Bandelier National Monument

 

Family explores Bandelier National Park

Exploring Bandelier National Park

Bandelier National Monument – a journey to the ancient Anasazi ruins of a time gone by. Explore the cave dwellings. Climb numerous ladders to peak into their homes on the sunny side of Frijoles Canyon. The Pueblo people are descendants of hunters and gatherers who came into the region over 10,000 years ago. “Anasazi” is a Navajo term referring to the ancestors of Pueblo people before the coming of the Spanish. They were farmers who grew maize (corn), beans and squash. Cotton was cultivated and woven into garments. The people made winter blankets ingeniously woven of yucca-fiber string twisted with turkey feathers or strips of rabbit skin. They fashioned tools from animal, bones, wood and local stones such as obsidian and basalt.

Entry to Bandelier National Monument

 

By the mid- 1500’s the people who lived in Bandelier had moved on, settling into new homes and villages along the Rio Grande River. Soon afterward the Spanish colonized New Mexico, bringing immense change to the indigenous people of the Southwest. You can take the loop trail which put you up close and in personal touch with these cliff homes and petroglyphs. It takes about 1 hr 15 min to complete. The Tyuonyi village at one time housed approximately 100 people and had about 400 rooms.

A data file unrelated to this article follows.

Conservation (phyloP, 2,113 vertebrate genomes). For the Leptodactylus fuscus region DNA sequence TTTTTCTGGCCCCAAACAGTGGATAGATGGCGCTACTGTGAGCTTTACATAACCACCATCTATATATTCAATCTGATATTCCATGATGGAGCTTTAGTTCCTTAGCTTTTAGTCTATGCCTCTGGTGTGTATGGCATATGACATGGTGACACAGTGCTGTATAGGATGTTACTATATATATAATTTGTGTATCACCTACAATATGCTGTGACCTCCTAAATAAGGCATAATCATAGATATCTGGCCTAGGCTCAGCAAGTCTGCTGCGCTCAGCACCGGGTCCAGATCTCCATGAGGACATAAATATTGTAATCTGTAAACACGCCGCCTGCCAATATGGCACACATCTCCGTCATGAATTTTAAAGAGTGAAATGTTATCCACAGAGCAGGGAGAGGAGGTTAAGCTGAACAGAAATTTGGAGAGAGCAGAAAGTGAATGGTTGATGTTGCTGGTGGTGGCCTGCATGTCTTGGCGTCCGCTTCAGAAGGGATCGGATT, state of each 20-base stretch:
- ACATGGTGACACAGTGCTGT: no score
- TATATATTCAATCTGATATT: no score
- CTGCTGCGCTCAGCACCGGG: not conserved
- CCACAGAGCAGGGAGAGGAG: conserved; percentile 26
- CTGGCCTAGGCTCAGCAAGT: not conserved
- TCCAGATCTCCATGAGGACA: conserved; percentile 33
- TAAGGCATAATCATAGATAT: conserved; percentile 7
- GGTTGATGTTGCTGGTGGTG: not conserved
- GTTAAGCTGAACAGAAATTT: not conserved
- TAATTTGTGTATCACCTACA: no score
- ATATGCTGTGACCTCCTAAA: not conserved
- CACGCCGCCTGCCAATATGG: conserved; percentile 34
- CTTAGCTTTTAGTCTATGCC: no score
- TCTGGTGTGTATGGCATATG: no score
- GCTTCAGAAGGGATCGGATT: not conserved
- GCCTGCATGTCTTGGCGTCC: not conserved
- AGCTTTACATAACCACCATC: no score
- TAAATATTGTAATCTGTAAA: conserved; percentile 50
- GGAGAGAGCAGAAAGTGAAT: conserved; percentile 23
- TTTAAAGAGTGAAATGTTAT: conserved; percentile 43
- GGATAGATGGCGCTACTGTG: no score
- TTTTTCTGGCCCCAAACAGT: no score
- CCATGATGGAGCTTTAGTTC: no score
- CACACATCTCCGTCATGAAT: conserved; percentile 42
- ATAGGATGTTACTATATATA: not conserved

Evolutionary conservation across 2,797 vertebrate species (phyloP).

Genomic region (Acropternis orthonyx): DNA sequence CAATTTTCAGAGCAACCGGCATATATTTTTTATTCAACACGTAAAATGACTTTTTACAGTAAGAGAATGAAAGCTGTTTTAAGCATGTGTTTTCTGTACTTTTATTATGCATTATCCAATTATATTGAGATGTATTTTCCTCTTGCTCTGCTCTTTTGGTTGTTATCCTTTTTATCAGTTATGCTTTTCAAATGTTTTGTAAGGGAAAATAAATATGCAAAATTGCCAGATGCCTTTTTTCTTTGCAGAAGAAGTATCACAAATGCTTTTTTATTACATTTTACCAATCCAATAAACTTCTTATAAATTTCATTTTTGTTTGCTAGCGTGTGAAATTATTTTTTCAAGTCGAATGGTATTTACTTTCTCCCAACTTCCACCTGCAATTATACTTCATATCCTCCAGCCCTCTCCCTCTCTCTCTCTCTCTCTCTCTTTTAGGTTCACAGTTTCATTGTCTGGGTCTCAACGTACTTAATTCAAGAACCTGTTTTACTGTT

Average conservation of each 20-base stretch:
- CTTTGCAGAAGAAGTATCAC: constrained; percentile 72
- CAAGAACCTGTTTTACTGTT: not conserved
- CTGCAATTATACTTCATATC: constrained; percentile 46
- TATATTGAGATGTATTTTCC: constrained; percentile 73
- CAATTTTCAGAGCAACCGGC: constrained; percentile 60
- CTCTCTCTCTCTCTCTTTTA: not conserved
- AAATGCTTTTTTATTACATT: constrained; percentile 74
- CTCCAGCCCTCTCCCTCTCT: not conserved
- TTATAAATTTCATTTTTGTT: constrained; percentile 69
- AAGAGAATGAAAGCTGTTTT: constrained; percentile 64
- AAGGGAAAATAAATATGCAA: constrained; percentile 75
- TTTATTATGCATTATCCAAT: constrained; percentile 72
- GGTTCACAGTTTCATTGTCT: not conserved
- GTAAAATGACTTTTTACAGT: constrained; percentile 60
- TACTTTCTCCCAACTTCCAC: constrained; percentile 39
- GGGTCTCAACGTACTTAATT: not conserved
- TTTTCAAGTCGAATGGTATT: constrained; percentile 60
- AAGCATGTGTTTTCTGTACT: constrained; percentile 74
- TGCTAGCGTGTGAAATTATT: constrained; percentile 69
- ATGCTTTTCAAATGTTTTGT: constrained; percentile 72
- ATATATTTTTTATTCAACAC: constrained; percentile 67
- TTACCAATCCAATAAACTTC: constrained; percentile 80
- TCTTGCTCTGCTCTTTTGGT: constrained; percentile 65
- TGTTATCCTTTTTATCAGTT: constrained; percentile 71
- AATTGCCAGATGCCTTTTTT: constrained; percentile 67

Hello from Bandelier National Monument!

 

Valles Caldera (separate tour or add on to Bandolier National Monument) – This is the site of a 2 million year old volcano that sits on the top of the Jemez mountains. It is 13 miles wide and is now used for grazing cattle, elk and hiking trails. It is just a short distance from Bandelier and adds more understanding of how the entire Pajarito Plateau was originally formed. This is a nice addition to the Bandelier tour.  The Valles Caldera National Preserve was a private ranch until 2000, when Congress created it from a well-known ranch known as the Baca Ranch in New Mexico’s volcanic Jemez Mountain Range. This 89,000 acre property is situated inside a collapsed crater. Studded with eruptive domes and featuring Redondo Peak (11,254 feet), this old ranch property is now being developed to explore a new way of managing public lands. The preserve is open to the Public. They keep the numbers of visitors small for any activity so you feel like you have the place to yourself. There is a sense of solitude that is refreshing and relaxing.

A roundtrip to Bandelier National Monument and back to Santa Fe is $300 + tax + entry fees and takes up to 5 hours.

For more information check out this link:
Bandelier:
http://www.nps.gov/band/index.htm